- As an experienced IT architect, I do not necessarily agree with everything in the book (this does not come as a surprise, as architects have opinions). That said, I certainly learned a lot that I can apply immediately on my projects and some of the more provocative statements challenge me to leave my comfort zone (or at least consider doing so).
- Junior architects can use the book both as a tutorial and as a reference when/while growing in their profession.
- Developers with a "who needs architects" mindset (hopefully) will understand architects and modelers much better after having read this book, and appreciate the value of archtecture.

Things I liked in particular:
- Overall vision and message of pragmatism sent
- The risk-driven approach increases chances to get accepted both in agile development and in more traditional architecture communities
- There is a lot of practical advice e.g. in Chapters 10, 11 and 15
- The author is in command of a large body of relevant related work (both industra and academia) and puts them in perspective adequately
- Editorial quality: structure, figures, command of the English language (some words and expressions a bit be hard to comprehend for non-native speaker)

Some room for improvements (2nd edition?):
- Not all metaphors and analogies work internationally, e.g.
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Format: Hardcover Verified Purchase
I was brought up in Japan (born in China), and most of my playground was in my aunt's farm house.
Many beautiful pen sketches throughout the book brings back my childhood memory. The Old "Edo" period
began in 1600 and ended in 1868, but the type of things depicted in the book were seen until just 50 years
ago in Japan. So-called modernization , or Americanization, has wiped out eco-friendly, waste-nothing
culture completely. I hope people will realize that we can live happily without many modern amenities.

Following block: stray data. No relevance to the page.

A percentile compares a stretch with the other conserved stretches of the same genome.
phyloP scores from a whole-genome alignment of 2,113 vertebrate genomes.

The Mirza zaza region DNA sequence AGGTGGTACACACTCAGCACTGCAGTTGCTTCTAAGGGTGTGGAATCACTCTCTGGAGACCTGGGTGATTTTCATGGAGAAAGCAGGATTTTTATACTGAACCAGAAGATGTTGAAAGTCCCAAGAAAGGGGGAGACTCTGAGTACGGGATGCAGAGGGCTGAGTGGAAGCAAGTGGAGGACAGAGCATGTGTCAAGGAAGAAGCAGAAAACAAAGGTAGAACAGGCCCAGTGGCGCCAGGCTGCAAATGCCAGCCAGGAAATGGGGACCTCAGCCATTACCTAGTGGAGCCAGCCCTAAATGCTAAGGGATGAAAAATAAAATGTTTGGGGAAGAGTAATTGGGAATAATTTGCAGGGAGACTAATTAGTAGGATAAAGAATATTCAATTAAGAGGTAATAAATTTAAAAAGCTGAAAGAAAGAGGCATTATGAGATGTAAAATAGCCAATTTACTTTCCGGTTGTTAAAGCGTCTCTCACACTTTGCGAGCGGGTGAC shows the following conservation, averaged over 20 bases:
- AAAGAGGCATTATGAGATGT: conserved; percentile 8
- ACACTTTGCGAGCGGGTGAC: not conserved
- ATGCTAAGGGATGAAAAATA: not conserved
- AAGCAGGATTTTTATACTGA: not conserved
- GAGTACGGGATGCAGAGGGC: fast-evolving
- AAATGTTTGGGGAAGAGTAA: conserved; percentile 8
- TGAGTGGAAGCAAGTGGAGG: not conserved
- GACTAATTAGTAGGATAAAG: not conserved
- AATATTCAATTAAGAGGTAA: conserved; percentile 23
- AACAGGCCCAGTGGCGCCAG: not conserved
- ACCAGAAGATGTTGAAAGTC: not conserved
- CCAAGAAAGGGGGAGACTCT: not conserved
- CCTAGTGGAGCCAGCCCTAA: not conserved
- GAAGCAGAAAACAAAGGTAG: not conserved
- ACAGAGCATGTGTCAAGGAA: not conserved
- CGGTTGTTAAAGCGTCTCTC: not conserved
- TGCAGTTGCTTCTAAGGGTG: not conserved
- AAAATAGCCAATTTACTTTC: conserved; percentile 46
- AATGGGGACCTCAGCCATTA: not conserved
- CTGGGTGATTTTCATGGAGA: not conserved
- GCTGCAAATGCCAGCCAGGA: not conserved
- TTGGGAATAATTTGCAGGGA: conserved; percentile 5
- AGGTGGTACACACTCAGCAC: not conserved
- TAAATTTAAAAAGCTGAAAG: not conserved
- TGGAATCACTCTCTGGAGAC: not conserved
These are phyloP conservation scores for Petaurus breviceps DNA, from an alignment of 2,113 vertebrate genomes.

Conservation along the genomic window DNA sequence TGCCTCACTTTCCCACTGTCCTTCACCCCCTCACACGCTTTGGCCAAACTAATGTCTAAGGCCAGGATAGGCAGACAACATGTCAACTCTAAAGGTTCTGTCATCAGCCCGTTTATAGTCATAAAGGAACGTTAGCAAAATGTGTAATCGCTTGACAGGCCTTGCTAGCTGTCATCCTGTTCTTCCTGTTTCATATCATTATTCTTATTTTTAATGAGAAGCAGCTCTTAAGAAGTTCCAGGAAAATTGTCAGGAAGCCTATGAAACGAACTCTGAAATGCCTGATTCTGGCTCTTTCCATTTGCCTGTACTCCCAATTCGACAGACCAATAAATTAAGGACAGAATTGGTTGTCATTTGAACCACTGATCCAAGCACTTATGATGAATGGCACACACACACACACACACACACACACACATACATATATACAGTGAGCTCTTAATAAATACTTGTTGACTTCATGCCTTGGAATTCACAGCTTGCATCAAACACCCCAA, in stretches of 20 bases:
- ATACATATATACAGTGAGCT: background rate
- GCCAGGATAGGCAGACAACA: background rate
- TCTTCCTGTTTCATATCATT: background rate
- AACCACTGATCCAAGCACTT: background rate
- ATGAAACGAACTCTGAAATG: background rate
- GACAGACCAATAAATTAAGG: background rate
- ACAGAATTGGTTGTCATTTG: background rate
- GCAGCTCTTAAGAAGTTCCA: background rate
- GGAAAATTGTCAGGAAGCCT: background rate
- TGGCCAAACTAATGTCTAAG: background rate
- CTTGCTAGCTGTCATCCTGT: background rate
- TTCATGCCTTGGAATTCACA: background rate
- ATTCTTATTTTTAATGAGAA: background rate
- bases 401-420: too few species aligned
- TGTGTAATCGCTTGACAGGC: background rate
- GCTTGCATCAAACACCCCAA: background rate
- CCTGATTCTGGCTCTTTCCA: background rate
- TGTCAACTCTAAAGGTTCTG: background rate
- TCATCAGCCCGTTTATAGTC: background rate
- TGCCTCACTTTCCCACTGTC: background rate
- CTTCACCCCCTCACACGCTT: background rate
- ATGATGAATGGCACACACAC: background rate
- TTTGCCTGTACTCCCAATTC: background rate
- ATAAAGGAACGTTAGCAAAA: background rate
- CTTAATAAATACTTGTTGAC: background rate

I bought 2 additional copies and gave to my Americal friends in my neighbourhood.
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Format: Hardcover Verified Purchase
There's many reasons to recommend this book, depending on your interests.

The goal of this book is to analyze Edo Japan's sustainable practices and apply them to modern life. It does this by taking a fictionalized journey through the country, starting at a farming village and ending at the home of a lower-level Edo Samurai. As we travel with the narrator, the story points out various things we'd notice and what they mean. Between chapters different levels of society and locations are analyzed for useful lessons.

Thus you'll read about the energy-saving virtue of pickling, the value of latrine outputs, the life of traveling city pottery repairman, and samurai who farm on their small estates. It's actually a bit dizzying, and the author packs in a lot - almost a bit too much to be frank, but he's got a lot to cover.

This human-level look at a sustainable culture, why it evolved, and what it means is very intriguing and has high impact. Backed by illustrations and research, giving these fictionalized but historical examples of efficiency, good construction, food production, etc. helps one understand what we can learn and apply to our lives. This varies from ethical/personal approaches to serious thoughts about material usage and land.

The book will make you think, will help you see the value of history, and will give you ideas.

Despite it's many triumphs of stability, efficiency, and literacy, the book doesn't set the Edo period as something to emulate entirely. The Edo period was also a time of social immobility for most, high taxes for farmers, the practice of infanticide for some, and a samurai class whose comparative wealth were constrained by propriety and social policy.
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Format: Hardcover
There are many books with recommendations for living a more sustainable lifestyle. This one is very attractive, with its drawings and descriptions of Edo houses and technology. Farming and land management was wise and the use of simple, natural materials was aesthetically pleasing as well (as you would expect in Japan).

Early on, however, I had some problems with the glorification of the Edo period even though in a material way it could be called superior to ours. The author says that it fulfills the Hanover Principles for sustainable design (Hanover Expo, 2000) but he says that human rights and "open communication among stakeholders" are among those principles. He also tells us that population control in the form of infanticide was part of the Edo program for sustainability, as well as the prohibition of marriage for younger sons. (Of course they didn't have modern birth control.) There was a strict caste system in the land of Edo, with the Samurai half of the population using most of the land for their private homes. Frugality and humility were said to be important and necessary cultural values, but greed and arrogance must have been widespread too (as in most cultures). Is sustainability possible without some very serious sacrifices of human rights? (And I don't mean the right to buy or do everything you want.)

It would be interesting to see a comparison of the Edo culture with others of that period, such those of rural Europe. I expect there were many similarities.